A workable technological fix is a very nice achievement when the project is a machine. But transferring that glow of victory to the whole of society is an illusion. Anything that calls itself education would tackle the illusion as the first order of business.

Engineering society requires engineering humans.

That is the fatal flaw.

It’s called mind control.

PART TWO

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Power of the states vs. power of the federal government: who cares? « Jon Rappoport’s Blog

By Jon Rappoport

There are 50 countries in the US. They’re called states.

All right, that’s an exaggeration. They are states. But they could be countries.

If you don’t think so, consider the 2015 state budget of tiny Rhode Island: $8.9 billion. The 2016 budget for the nation of Somalia was $216 million.

The 10th Amendment to the US Constitution reads: “The powers not delegated to the United States [government] by the Constitution, nor prohibited by it to the States, are reserved to the States respectively, or to the people.”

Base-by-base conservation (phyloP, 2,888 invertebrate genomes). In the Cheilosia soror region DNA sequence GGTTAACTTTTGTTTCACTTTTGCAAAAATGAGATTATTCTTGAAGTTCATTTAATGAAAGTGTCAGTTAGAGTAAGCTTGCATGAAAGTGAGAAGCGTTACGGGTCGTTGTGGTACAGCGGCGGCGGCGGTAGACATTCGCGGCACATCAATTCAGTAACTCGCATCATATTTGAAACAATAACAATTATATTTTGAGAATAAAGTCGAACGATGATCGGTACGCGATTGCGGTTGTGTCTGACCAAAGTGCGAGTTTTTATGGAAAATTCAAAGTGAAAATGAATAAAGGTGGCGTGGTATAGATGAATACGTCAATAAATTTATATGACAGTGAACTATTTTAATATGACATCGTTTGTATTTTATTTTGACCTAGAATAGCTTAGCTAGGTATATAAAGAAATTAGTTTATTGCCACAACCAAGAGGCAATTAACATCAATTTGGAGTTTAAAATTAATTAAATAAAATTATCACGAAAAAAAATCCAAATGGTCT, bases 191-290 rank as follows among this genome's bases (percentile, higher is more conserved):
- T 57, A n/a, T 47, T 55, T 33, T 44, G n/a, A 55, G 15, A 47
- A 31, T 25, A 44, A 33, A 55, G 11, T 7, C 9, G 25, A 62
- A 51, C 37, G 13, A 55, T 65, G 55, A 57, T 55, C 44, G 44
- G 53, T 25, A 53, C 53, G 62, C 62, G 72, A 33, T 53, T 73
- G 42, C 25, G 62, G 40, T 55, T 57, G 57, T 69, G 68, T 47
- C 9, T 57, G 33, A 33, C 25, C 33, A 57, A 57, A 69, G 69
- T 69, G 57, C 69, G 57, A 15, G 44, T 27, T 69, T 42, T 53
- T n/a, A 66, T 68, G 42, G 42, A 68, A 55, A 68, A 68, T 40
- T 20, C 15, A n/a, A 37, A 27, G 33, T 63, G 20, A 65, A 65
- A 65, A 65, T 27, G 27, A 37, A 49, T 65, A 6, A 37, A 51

The 11th Amendment reads: “The Judicial power of the United States shall not be construed to extend to any suit in law or equity, commenced or prosecuted against one of the United States by Citizens of another State, or by Citizens or Subjects of any Foreign State.”

If you combine these two Amendments, you begin to see the considerable powers granted to the states.

Of course, now, relatively few people care about these powers. They should, but they don’t. […]

Read the entire article at its Source: Power of the states vs. power of the federal government: who cares? « Jon Rappoport’s Blog